this conversation is NOT private
PPS: No “lock” icon? That probably means that the person you are chatting with is not using Jitsi or a similar program that can protect your chats with OTR. You can only have a private conversation if both ends support OTR.

PPPS: Looking for something like Jitsi for your smartphone? For private text messaging (using the Off The Record protocol) look at ChatSecure for iPhones or GibberBot for Android phones. For private voice calls on the Android, look into csipsimple and Moxie Marlinspike’s RedPhone. Remember, both ends of the conversation need the same technology to create a private channel.

26 thoughts on “A Skype alternative worth its salt: Jitsi

  1. Pingback: Privater Facebook-Chat // Eigene Privatsphäre besser schützen: Jitsi, die Alternative zu Skype, Google Talk und Facebook-Chat

  2. This is one of a millionth chat app, the key point of using Skype instead of any other chat app is because Skype has been installed on most PCs around the globe and have the largest number of registered active users, so that you can reach most of the people with Skype. App developers what you need to develop is extreme strong encryption plugins for skype thats all. 1024bit two layers with 2 different algorythm skype encryption plugin….

    • Hi Steve

      It’s not that simple… the reason why Skype does not protect your privacy is not because its encryption is not “strong” – it is because Microsoft, the owner of Skype, will cooperate with law enforcement agencies around the world and intentionally give them access to Skype conversations. See http://paranoia.dubfire.net/2012/07/the-known-unknows-of-skype-interception.html

      The reason people should be using a ZRTP application (like Jitsi) for their voice/video calls is that with Jitsi they do not need to trust a commercial organisation to protect their privacy. By using Jitsi you are using Free software which uses protocols developed by some of the best respected security researchers around. Further, Jitsi is Free software (which means it can be reviewed to ensure it’s not snooping on you), and supported by privacy activists.

      The above cannot be claimed for Microsoft and Skype, who have had to cooperate with law enforcements agencies around the world to gain access to their countries’ markets.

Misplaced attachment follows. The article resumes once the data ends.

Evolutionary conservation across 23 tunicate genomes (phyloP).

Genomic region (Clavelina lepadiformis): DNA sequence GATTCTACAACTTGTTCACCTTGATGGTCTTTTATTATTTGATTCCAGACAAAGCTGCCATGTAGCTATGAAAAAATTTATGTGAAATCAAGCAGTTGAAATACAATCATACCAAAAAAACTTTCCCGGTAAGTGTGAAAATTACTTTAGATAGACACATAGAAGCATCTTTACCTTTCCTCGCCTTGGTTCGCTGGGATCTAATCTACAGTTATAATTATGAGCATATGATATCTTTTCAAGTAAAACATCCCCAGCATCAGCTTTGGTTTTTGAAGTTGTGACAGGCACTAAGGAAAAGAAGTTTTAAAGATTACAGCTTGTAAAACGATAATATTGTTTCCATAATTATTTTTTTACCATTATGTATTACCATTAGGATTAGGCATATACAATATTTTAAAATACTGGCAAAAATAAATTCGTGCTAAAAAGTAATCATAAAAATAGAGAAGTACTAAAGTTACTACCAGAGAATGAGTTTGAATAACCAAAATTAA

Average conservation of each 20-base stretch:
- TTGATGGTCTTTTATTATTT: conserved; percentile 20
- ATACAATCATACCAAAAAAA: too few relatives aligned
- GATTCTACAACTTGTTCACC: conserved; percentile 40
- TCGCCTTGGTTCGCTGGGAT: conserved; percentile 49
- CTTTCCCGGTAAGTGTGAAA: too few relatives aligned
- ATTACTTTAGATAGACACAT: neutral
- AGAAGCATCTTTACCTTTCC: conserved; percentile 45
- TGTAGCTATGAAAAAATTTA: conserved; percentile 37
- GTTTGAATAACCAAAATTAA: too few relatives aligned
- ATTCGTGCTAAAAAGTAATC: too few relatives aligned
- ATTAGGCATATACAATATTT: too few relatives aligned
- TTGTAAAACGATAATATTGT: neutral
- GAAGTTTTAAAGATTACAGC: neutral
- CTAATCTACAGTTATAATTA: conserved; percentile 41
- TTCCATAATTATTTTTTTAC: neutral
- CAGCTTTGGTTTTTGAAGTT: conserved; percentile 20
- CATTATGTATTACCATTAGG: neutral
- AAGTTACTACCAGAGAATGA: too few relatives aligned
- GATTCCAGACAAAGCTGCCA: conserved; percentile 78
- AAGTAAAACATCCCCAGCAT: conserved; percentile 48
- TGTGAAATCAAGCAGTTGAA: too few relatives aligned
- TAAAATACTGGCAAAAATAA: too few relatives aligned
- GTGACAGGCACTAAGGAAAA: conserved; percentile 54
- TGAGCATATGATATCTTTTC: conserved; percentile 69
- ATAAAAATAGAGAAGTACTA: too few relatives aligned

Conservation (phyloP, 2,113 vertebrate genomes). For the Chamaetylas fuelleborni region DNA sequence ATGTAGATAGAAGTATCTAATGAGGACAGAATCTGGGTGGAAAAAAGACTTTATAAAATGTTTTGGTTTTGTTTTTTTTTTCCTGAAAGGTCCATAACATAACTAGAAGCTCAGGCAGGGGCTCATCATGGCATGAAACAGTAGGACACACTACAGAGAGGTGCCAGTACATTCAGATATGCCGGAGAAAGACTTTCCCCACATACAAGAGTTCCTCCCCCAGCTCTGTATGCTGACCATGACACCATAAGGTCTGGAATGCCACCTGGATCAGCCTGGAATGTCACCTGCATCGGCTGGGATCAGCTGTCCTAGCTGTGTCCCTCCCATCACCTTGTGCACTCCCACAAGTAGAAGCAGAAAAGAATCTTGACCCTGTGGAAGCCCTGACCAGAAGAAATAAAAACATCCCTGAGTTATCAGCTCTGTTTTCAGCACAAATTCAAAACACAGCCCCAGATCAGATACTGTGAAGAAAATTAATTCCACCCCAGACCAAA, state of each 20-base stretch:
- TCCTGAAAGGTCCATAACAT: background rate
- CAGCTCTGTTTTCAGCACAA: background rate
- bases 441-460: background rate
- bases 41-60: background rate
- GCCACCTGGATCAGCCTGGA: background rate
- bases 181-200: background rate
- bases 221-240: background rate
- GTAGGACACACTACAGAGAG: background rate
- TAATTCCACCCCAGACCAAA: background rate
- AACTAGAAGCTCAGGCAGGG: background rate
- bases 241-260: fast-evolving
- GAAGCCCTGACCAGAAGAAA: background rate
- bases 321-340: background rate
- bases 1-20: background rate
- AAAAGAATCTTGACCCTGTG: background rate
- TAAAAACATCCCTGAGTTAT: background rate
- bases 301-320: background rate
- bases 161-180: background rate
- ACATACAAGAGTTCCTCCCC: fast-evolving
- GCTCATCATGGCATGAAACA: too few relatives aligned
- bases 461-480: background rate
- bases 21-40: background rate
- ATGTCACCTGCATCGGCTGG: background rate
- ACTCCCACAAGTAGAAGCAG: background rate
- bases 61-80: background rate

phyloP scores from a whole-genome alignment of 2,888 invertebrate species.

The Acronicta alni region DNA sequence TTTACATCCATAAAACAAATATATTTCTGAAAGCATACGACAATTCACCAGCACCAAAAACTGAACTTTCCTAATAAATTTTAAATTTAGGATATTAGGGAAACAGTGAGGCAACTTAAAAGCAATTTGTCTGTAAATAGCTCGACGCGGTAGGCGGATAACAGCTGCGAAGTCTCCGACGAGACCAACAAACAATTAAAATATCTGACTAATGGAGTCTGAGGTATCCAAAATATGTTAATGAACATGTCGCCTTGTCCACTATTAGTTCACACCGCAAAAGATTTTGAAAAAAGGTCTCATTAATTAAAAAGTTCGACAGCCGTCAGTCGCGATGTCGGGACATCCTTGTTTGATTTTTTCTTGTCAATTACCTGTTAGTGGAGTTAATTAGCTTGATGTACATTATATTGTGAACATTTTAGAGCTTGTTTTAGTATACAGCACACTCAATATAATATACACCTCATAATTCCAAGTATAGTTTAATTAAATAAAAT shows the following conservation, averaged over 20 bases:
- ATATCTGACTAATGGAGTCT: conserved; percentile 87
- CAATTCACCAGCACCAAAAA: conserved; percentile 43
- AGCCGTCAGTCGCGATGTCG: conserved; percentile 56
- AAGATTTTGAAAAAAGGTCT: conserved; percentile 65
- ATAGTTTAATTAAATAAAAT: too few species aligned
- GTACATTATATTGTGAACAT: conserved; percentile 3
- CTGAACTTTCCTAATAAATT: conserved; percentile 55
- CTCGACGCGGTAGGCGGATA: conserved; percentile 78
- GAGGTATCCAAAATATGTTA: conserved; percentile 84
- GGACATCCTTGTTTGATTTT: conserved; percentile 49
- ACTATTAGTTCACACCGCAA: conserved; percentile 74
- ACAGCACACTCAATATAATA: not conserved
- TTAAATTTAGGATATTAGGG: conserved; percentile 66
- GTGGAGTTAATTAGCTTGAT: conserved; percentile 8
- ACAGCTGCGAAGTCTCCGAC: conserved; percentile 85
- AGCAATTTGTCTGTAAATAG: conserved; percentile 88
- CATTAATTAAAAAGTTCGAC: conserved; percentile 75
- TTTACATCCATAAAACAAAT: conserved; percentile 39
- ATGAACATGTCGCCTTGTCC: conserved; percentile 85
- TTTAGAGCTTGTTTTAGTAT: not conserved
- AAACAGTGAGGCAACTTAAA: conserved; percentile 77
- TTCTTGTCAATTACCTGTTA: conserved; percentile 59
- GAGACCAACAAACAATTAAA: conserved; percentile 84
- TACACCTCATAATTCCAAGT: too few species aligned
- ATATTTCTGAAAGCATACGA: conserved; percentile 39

3. Yes, I configured as shown in your mentioned link, but I am facing same problem. I also checked on Windows 7 Machine, but the result is same. One thing I have to mention that I used jitsi in my office without any trouble for any account (We use proxy Server for Internet). But at home where I have a direct internet connection, I m facing that problem. :-(. Anyway thnx for thr reply, I will post on jitsi users mailing list too.

  4. Jitsi sounds great but I dont suppose I will ever use it.
    It would be great if I had control over what my friends use but I do not – they use skype.
    Great as many of the feature so Jitsi are, and massively as these features would be lost through skype interoperability, I think for the sake of mass-adoption, this should be the priority.

    If it cannot be done though reverse engineering (and that does in fact seem tricky) then it should be done using skype-Jitsi interchange servers, amd making the use of these invisible when calling or being called by skype numbers. Skype usernames could be created on the fly, something like Jitsi- when passing out the Jitsi userername to skype contacts.

    Then at least my Jitsi inclined friend would start using Jitsi to talk to their skype friends, which they will not do at the moment as all their friends use skype! And you never know, I just might discover that I actually had Jitsi contacts, and they might discover me!!

    • Networks effects are an unfortunate reality we have to deal with. All Skype users have the same problem. It’s not easy to find a solution out of this. First of all, Skype does not allow compatibility with other services – that’s their business model. Second, if Jitsi becomes “less secure” to interoperate with Skype, why would anyone use Jitsi?